Stories abound of companies that spend hundreds of thousands of dollars to re-shoot photographs for a catalog because they could not find the needed images on a collection of CDs. Even if the images are available, development of sales catalogs, whether printed or online, is dramatically improved by a coordinated approach to integrating images, text descriptions and other descriptive information such as SKUs.

An analysis from GISTICS indicates that a marketing content repository with a graphics server or robust internal rendering capability can reduce the time it takes for a marketing manager to localize a promotion for a specific market. A manual process that takes 93 minutes to accomplish can be reduced to 13 minutes with the help of automation and "smart media"— graphics and media files engineered for reuse and automated rendering. GISTICS research reveals that just this sort of automated rendering can result in annual savings for a large organization on the order of $250,000, a savings that results from reduced labor and logistics costs. However, the greatest benefit comes with a shorter time to market for a product launch, averaging five days.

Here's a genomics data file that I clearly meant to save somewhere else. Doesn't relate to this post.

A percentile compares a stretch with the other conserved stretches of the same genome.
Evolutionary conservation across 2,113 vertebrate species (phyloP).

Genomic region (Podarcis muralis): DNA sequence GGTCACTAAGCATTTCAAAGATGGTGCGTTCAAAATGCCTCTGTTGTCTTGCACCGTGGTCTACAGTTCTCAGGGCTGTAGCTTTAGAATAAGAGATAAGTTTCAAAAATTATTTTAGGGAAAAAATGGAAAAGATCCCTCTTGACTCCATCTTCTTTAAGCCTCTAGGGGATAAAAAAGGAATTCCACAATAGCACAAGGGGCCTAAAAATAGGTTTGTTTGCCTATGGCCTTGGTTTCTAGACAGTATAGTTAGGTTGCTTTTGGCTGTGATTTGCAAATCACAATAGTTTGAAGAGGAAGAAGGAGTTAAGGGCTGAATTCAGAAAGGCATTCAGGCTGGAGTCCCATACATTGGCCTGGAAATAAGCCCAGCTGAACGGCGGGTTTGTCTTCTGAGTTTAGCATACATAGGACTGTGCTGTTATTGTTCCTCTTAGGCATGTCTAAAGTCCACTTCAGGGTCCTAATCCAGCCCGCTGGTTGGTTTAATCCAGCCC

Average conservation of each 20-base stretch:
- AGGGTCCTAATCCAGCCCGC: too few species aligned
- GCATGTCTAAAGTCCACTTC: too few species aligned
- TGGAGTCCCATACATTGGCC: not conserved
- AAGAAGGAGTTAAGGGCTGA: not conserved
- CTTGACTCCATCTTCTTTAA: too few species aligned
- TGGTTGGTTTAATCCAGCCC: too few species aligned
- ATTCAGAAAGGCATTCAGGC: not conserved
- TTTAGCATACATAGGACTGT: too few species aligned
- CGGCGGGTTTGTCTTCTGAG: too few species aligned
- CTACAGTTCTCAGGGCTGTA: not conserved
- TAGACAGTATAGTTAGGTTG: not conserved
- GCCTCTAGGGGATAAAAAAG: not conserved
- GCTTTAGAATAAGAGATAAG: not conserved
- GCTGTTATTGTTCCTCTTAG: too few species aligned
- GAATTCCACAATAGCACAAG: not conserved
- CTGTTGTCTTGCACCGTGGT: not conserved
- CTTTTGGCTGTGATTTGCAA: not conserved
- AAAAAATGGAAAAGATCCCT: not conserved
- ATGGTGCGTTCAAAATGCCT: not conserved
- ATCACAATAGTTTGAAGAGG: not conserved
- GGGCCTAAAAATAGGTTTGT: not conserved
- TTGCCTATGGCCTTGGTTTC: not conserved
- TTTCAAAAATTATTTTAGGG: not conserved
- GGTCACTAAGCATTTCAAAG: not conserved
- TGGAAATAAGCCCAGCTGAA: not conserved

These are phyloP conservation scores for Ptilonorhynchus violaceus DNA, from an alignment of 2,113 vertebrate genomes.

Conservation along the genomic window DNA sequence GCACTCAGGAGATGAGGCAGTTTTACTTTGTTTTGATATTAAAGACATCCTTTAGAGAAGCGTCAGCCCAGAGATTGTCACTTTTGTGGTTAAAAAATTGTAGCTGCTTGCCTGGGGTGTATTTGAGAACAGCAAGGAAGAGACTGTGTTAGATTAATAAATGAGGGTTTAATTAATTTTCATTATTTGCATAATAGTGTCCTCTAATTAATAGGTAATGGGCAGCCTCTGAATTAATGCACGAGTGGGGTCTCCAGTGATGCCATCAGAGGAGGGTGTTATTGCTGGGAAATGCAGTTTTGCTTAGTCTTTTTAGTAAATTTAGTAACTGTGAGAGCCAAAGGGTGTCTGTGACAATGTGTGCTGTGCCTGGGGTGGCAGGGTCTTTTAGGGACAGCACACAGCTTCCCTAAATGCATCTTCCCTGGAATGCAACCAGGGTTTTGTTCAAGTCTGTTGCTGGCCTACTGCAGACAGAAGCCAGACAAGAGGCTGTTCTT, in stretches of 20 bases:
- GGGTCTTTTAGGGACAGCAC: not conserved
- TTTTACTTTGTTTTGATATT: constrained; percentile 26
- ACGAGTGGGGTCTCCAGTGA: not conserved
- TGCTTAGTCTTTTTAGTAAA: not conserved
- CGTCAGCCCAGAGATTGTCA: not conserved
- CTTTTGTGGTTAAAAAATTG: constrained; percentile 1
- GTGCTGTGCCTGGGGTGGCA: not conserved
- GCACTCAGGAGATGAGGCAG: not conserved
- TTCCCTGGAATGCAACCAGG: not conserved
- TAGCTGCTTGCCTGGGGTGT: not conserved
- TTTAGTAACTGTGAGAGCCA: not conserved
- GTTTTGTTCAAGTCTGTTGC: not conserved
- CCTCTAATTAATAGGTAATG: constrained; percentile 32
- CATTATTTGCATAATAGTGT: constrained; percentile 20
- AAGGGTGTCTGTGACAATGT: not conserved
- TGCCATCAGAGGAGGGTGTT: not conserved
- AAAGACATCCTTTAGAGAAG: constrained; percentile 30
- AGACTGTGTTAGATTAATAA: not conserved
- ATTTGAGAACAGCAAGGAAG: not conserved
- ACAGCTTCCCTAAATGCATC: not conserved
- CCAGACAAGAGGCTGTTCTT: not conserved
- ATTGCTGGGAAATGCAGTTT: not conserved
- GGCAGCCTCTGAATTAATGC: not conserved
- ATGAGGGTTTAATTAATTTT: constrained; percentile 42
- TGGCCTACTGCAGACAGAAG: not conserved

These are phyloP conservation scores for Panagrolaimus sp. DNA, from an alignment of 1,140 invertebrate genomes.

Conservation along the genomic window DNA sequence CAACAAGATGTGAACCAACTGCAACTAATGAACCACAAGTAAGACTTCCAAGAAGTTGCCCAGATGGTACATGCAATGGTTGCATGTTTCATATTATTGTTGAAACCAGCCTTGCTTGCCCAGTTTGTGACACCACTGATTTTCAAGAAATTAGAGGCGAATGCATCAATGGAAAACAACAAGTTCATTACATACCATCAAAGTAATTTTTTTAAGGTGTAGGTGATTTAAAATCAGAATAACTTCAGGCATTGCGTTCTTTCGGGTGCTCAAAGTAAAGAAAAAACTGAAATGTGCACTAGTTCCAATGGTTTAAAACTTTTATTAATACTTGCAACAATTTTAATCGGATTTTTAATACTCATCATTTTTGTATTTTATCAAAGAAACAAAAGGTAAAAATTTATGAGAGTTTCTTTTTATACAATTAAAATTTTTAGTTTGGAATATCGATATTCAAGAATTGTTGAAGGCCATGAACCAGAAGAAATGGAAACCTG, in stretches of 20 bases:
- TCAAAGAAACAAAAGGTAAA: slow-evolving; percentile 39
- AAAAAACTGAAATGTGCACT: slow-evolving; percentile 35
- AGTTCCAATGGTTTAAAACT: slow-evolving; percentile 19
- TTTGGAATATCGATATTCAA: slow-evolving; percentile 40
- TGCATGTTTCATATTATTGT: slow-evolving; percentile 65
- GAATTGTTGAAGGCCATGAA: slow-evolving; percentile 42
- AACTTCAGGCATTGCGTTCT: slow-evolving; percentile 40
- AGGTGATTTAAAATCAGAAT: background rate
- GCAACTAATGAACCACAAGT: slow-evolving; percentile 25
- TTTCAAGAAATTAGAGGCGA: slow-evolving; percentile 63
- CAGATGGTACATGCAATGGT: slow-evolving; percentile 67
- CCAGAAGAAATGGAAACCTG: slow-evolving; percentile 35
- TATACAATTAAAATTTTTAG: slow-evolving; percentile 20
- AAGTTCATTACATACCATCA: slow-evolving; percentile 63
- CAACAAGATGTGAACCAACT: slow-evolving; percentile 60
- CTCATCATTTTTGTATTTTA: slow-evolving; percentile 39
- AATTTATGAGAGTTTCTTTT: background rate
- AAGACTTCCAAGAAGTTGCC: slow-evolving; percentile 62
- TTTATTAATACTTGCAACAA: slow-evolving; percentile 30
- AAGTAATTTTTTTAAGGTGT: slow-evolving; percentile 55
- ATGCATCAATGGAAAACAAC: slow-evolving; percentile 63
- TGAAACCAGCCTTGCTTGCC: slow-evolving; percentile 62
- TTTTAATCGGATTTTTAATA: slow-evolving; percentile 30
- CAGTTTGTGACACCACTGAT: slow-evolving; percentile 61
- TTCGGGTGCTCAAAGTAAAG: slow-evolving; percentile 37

Facilitating customer fellowship

Fellowes has been providing business supplies to retailers since 1917, and as part of its services, delivers product images and specifications to help its customers with promotional campaigns. Observing the trend toward portal-based applications, Fellowes was eager to use sophisticated technology to facilitate a more customer-centric approach to that aspect of its services. In addition, the company's legacy systems for images were not accessible to external customers, so images had to be distributed on CDs. Moreover, internal users had to access the images from a third-party vendor, a time-consuming and expensive process.